In 2015 the Supreme Court of Canada finally caught up with international law in Saskatchewan Federation of Labour v. Saskatchewan, 2015 SCC 4 (CanLII), where it recognized a limited right to strike as a protected form of free association under section 2(d) of the Canadian Charter of Rights and Freedoms.
Notwithstanding this “recognition” the state has routinely tabled legislation suspending worker’s freedom of association whenever there is a concern that worker demands might inconvenience business owners.
In 2021 Conservatives and Liberals joined forces to pass Bill C-29 which ordered 1150 CUPE dock workers back to work after they walked off the job in April. Labour Minister Filomena Tassi is reported to have justified this suspension of dock workers’ civil rights on the grounds that if the strike was allowed to continue it would cost the economy $40 million to $100 million per week, directly threatening 19,000 jobs.
If the legislature was so concerned with the strike’s impact on the wider economy they could have pressured the Maritime Employers Association to reverse its decision to change working conditions that initially triggered the strike. Afterall, the Montreal Port Authority is a federal agency created under the Canada Marine Act that leases its facilities to the private stevedoring companies that in turn employ CUPE dock workers. It has the power to apply this kind of pressure. However, when “Top business leaders urge Ottawa to end labour dispute at Port of Montreal” Liberal and Conversative MPs know which side they are on.
Dockworkers’ freedom of association was violated in order to protect the profit margins of the very trucking businesses now taking part in the convoy. Unspringingly there was no outcry of tyranny, or New York Times headlines, when the state passed legislation that suspended workers’ civil liberties in order to protect business owners’ bottom line.
Throwing trade unionists in prison
In 2018 Liberals and Conservatives once again joined forces in a special session which took place in the dead of night to pass Bill C-89 ordering CUPW postal workers back to work after a month of rotating walkouts. Labour Minister Patrica Hajdu justified the suspension of postal workers’ freedom of association on the ground that small businesses that rely on the postal service could go bankrupt if the “situation” isn’t remedied quickly. While the constitutionality of Bill C-89 was challenged by CUPW and is currently before the courts the purpose of the legislation was achieved: postal workers were forced back to work.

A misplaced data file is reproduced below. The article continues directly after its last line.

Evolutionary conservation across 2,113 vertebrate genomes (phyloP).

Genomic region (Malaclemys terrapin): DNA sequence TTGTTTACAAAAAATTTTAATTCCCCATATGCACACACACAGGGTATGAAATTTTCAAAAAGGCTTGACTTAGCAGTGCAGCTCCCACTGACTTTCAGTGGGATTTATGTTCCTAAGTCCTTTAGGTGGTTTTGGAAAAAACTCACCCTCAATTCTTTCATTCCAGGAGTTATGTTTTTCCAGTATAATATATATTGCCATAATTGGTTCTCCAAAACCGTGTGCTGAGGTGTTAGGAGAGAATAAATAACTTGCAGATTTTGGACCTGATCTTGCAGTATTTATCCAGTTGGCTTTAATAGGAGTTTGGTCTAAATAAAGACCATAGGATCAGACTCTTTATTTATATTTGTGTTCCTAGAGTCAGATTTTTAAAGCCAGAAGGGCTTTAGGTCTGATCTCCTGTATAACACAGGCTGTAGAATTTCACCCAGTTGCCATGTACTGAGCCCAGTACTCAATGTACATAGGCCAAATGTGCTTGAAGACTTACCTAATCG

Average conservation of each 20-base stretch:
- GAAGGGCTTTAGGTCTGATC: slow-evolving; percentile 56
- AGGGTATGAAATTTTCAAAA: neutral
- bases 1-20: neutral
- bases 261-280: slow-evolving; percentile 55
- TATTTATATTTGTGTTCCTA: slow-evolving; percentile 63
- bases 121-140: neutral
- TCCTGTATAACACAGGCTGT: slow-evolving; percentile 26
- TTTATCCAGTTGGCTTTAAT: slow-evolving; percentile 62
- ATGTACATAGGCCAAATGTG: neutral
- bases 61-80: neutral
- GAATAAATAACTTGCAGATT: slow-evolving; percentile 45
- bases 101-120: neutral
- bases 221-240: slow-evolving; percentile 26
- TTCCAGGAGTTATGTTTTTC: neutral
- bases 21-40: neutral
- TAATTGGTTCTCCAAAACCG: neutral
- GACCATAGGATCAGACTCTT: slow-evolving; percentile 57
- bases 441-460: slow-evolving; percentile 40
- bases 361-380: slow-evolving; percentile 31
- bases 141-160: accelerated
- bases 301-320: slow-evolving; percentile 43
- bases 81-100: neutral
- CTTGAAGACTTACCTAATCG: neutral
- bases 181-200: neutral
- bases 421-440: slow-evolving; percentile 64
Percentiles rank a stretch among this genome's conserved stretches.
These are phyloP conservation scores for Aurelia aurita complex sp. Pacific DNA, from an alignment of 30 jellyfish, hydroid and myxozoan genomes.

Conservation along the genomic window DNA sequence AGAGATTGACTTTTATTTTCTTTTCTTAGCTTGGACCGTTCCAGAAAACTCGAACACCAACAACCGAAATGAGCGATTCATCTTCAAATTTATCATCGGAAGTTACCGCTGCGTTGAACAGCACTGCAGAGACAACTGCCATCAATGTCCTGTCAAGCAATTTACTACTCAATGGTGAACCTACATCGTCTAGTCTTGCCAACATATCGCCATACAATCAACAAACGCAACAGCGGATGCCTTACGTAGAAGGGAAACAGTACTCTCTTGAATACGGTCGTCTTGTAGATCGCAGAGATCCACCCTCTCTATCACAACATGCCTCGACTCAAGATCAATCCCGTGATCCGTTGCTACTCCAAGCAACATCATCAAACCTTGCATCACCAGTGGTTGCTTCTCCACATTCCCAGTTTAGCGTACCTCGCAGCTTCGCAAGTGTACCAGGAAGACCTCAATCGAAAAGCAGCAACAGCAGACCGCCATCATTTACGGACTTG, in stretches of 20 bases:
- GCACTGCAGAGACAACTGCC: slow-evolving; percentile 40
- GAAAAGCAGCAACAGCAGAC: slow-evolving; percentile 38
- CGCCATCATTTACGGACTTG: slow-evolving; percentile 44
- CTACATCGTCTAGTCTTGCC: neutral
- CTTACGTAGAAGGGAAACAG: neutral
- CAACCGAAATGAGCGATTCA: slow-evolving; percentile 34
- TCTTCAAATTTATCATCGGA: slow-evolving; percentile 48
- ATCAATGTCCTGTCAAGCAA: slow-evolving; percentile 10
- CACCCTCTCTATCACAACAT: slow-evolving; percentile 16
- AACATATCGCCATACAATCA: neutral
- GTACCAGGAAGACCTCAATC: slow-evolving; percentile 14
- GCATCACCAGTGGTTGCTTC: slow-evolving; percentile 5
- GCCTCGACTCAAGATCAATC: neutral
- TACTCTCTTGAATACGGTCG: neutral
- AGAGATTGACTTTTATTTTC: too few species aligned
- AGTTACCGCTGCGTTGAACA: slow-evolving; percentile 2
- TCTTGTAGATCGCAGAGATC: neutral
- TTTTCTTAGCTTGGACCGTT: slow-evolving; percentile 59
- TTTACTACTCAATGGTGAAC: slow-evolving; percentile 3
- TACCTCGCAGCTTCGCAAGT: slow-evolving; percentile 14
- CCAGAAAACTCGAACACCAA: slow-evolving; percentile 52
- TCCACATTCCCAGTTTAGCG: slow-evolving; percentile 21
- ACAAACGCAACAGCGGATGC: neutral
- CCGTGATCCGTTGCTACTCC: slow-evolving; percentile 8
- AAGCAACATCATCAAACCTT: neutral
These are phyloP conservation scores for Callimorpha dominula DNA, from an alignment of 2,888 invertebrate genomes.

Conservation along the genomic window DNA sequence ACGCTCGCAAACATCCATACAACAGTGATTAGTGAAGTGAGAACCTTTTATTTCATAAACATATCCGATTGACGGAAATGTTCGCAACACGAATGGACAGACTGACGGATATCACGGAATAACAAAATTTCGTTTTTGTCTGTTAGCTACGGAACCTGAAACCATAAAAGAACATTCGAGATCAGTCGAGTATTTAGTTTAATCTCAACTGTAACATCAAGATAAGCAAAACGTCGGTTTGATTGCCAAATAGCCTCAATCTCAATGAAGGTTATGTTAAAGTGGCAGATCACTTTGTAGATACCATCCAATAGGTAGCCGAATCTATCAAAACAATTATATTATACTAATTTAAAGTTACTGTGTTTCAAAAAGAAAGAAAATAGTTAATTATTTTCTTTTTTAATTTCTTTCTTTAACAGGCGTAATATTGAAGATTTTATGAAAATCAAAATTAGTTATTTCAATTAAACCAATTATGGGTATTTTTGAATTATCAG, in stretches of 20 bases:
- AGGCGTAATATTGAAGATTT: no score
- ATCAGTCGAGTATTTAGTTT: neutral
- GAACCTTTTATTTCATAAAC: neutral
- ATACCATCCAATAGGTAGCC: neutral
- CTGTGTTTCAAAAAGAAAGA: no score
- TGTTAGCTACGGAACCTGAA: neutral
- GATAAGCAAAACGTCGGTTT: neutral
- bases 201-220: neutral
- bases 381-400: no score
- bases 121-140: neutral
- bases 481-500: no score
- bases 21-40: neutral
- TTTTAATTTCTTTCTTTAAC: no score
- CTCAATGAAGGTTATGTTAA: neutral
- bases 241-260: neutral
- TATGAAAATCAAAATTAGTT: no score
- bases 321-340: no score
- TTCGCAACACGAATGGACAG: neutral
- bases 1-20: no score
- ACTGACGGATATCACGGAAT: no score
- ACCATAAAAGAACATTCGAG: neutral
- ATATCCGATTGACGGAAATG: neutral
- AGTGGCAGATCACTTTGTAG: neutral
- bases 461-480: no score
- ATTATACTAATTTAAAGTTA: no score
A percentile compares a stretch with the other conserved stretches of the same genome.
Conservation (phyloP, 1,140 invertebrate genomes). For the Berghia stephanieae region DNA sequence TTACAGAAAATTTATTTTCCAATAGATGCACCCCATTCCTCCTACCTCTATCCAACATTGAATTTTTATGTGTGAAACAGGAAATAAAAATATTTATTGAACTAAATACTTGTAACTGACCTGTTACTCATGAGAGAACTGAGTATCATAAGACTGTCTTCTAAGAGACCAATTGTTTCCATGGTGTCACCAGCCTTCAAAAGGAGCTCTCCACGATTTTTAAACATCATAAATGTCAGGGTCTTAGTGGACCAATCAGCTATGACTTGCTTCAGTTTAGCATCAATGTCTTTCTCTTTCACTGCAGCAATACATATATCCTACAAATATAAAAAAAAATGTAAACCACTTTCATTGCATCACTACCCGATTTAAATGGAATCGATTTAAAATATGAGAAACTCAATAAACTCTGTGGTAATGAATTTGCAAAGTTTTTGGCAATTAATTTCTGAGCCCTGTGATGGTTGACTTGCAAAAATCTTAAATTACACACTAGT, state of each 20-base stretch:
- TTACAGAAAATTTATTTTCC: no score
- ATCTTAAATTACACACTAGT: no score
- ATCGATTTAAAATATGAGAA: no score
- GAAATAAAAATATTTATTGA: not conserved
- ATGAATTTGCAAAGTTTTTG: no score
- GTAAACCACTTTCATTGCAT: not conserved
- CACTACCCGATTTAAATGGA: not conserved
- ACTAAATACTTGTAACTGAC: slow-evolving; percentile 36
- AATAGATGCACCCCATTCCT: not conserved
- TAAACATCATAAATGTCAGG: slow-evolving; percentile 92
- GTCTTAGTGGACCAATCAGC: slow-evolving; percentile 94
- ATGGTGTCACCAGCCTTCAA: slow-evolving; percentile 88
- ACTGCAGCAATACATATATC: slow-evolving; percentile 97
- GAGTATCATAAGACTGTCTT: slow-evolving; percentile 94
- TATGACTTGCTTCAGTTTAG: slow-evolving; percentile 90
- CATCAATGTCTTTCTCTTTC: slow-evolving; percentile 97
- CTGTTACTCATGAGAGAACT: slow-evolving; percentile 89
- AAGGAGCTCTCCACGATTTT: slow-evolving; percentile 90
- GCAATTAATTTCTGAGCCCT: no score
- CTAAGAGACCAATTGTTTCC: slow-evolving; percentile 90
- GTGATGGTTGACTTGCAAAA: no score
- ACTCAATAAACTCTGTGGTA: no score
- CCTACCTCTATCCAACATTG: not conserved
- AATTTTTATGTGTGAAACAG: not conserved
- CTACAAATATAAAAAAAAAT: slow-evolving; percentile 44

Once again it was workers’ civil liberties that were suspended in order to protect the profits of small business owners. Freedom of association stops where interference with profit begins. Like with the dockworkers, if the federal government was concerned about the strike’s impact on other businesses it could have easily pressured Canada Post to meet postal worker demands. Afterall, Canada Post is a Crown Corporation whose Board of Directors is directly appointed by the federal government. There was no appetite to apply such pressure because, and it bears repeating, Liberal and Consverative MPs know which side they are on.
Shortly after Bill C-89 was enacted Tony Tracy and five other trade unionists were arrested on the charge of obstructing police and mischief for picketing a Canada Post sorting facility. Behind every piece of back-to-work legislation lies the implicit threat of imprisonment at the barrel of a gun. No emergency powers are required.